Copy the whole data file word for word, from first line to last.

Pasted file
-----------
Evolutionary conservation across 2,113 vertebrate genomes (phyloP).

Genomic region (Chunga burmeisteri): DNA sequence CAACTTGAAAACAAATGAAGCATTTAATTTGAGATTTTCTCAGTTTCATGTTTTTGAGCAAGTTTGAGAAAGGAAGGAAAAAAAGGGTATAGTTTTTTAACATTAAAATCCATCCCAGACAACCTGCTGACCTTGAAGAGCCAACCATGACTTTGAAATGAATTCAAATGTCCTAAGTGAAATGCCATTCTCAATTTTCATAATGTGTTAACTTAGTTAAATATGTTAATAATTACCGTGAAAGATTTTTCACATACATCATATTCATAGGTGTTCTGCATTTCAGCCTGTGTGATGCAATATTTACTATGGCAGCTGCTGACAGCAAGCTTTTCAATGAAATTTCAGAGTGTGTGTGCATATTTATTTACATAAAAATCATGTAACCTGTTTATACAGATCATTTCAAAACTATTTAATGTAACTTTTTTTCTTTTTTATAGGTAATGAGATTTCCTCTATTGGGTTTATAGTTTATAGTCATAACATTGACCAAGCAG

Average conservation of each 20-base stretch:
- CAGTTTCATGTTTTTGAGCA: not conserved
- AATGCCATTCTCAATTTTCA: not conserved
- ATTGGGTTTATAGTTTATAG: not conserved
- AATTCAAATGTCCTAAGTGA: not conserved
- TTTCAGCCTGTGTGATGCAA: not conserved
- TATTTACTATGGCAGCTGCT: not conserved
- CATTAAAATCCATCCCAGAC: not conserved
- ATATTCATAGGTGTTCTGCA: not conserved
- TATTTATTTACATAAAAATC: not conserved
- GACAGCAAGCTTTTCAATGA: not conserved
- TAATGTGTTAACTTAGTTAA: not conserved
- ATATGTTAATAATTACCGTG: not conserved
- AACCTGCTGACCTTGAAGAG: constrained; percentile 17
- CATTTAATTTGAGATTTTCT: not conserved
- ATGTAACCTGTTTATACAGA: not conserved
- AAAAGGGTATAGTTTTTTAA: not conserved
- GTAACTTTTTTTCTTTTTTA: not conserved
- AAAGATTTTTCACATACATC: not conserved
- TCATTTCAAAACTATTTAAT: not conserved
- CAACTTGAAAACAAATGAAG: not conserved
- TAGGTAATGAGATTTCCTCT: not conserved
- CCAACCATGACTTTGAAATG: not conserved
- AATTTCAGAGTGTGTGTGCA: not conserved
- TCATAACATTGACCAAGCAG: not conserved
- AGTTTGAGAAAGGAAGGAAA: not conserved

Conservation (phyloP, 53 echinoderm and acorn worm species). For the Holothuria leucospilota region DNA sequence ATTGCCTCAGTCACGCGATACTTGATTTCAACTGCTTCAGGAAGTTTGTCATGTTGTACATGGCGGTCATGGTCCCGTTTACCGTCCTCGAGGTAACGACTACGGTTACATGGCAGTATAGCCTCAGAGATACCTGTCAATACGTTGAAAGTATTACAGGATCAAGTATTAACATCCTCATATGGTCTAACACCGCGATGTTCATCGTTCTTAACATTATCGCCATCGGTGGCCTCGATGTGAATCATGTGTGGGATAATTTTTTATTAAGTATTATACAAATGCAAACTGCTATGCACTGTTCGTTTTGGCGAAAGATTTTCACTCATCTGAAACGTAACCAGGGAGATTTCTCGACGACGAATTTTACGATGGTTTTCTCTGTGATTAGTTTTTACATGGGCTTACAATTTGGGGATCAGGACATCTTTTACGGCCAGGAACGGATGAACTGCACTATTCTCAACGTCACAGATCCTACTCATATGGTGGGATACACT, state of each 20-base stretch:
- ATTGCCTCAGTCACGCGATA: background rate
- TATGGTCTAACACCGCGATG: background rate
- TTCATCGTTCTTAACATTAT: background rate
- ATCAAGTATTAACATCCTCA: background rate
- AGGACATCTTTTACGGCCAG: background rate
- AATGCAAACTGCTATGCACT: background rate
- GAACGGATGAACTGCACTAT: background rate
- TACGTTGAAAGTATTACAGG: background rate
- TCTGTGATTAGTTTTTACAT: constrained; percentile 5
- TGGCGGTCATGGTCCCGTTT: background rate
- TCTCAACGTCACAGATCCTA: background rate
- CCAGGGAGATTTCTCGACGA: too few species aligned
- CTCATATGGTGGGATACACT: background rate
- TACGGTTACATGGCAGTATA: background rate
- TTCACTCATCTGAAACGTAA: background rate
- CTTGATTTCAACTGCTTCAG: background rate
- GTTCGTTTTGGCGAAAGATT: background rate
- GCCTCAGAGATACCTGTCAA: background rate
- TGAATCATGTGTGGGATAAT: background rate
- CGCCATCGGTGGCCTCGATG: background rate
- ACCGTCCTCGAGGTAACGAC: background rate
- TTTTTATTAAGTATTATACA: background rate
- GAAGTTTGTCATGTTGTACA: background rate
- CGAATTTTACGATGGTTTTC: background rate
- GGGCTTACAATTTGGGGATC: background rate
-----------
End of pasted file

Evolutionary conservation across 2,113 vertebrate genomes (phyloP).

Genomic region (Chunga burmeisteri): DNA sequence CAACTTGAAAACAAATGAAGCATTTAATTTGAGATTTTCTCAGTTTCATGTTTTTGAGCAAGTTTGAGAAAGGAAGGAAAAAAAGGGTATAGTTTTTTAACATTAAAATCCATCCCAGACAACCTGCTGACCTTGAAGAGCCAACCATGACTTTGAAATGAATTCAAATGTCCTAAGTGAAATGCCATTCTCAATTTTCATAATGTGTTAACTTAGTTAAATATGTTAATAATTACCGTGAAAGATTTTTCACATACATCATATTCATAGGTGTTCTGCATTTCAGCCTGTGTGATGCAATATTTACTATGGCAGCTGCTGACAGCAAGCTTTTCAATGAAATTTCAGAGTGTGTGTGCATATTTATTTACATAAAAATCATGTAACCTGTTTATACAGATCATTTCAAAACTATTTAATGTAACTTTTTTTCTTTTTTATAGGTAATGAGATTTCCTCTATTGGGTTTATAGTTTATAGTCATAACATTGACCAAGCAG

Average conservation of each 20-base stretch:
- CAGTTTCATGTTTTTGAGCA: not conserved
- AATGCCATTCTCAATTTTCA: not conserved
- ATTGGGTTTATAGTTTATAG: not conserved
- AATTCAAATGTCCTAAGTGA: not conserved
- TTTCAGCCTGTGTGATGCAA: not conserved
- TATTTACTATGGCAGCTGCT: not conserved
- CATTAAAATCCATCCCAGAC: not conserved
- ATATTCATAGGTGTTCTGCA: not conserved
- TATTTATTTACATAAAAATC: not conserved
- GACAGCAAGCTTTTCAATGA: not conserved
- TAATGTGTTAACTTAGTTAA: not conserved
- ATATGTTAATAATTACCGTG: not conserved
- AACCTGCTGACCTTGAAGAG: constrained; percentile 17
- CATTTAATTTGAGATTTTCT: not conserved
- ATGTAACCTGTTTATACAGA: not conserved
- AAAAGGGTATAGTTTTTTAA: not conserved
- GTAACTTTTTTTCTTTTTTA: not conserved
- AAAGATTTTTCACATACATC: not conserved
- TCATTTCAAAACTATTTAAT: not conserved
- CAACTTGAAAACAAATGAAG: not conserved
- TAGGTAATGAGATTTCCTCT: not conserved
- CCAACCATGACTTTGAAATG: not conserved
- AATTTCAGAGTGTGTGTGCA: not conserved
- TCATAACATTGACCAAGCAG: not conserved
- AGTTTGAGAAAGGAAGGAAA: not conserved

Conservation (phyloP, 53 echinoderm and acorn worm species). For the Holothuria leucospilota region DNA sequence ATTGCCTCAGTCACGCGATACTTGATTTCAACTGCTTCAGGAAGTTTGTCATGTTGTACATGGCGGTCATGGTCCCGTTTACCGTCCTCGAGGTAACGACTACGGTTACATGGCAGTATAGCCTCAGAGATACCTGTCAATACGTTGAAAGTATTACAGGATCAAGTATTAACATCCTCATATGGTCTAACACCGCGATGTTCATCGTTCTTAACATTATCGCCATCGGTGGCCTCGATGTGAATCATGTGTGGGATAATTTTTTATTAAGTATTATACAAATGCAAACTGCTATGCACTGTTCGTTTTGGCGAAAGATTTTCACTCATCTGAAACGTAACCAGGGAGATTTCTCGACGACGAATTTTACGATGGTTTTCTCTGTGATTAGTTTTTACATGGGCTTACAATTTGGGGATCAGGACATCTTTTACGGCCAGGAACGGATGAACTGCACTATTCTCAACGTCACAGATCCTACTCATATGGTGGGATACACT, state of each 20-base stretch:
- ATTGCCTCAGTCACGCGATA: background rate
- TATGGTCTAACACCGCGATG: background rate
- TTCATCGTTCTTAACATTAT: background rate
- ATCAAGTATTAACATCCTCA: background rate
- AGGACATCTTTTACGGCCAG: background rate
- AATGCAAACTGCTATGCACT: background rate
- GAACGGATGAACTGCACTAT: background rate
- TACGTTGAAAGTATTACAGG: background rate
- TCTGTGATTAGTTTTTACAT: constrained; percentile 5
- TGGCGGTCATGGTCCCGTTT: background rate
- TCTCAACGTCACAGATCCTA: background rate
- CCAGGGAGATTTCTCGACGA: too few species aligned
- CTCATATGGTGGGATACACT: background rate
- TACGGTTACATGGCAGTATA: background rate
- TTCACTCATCTGAAACGTAA: background rate
- CTTGATTTCAACTGCTTCAG: background rate
- GTTCGTTTTGGCGAAAGATT: background rate
- GCCTCAGAGATACCTGTCAA: background rate
- TGAATCATGTGTGGGATAAT: background rate
- CGCCATCGGTGGCCTCGATG: background rate
- ACCGTCCTCGAGGTAACGAC: background rate
- TTTTTATTAAGTATTATACA: background rate
- GAAGTTTGTCATGTTGTACA: background rate
- CGAATTTTACGATGGTTTTC: background rate
- GGGCTTACAATTTGGGGATC: background rate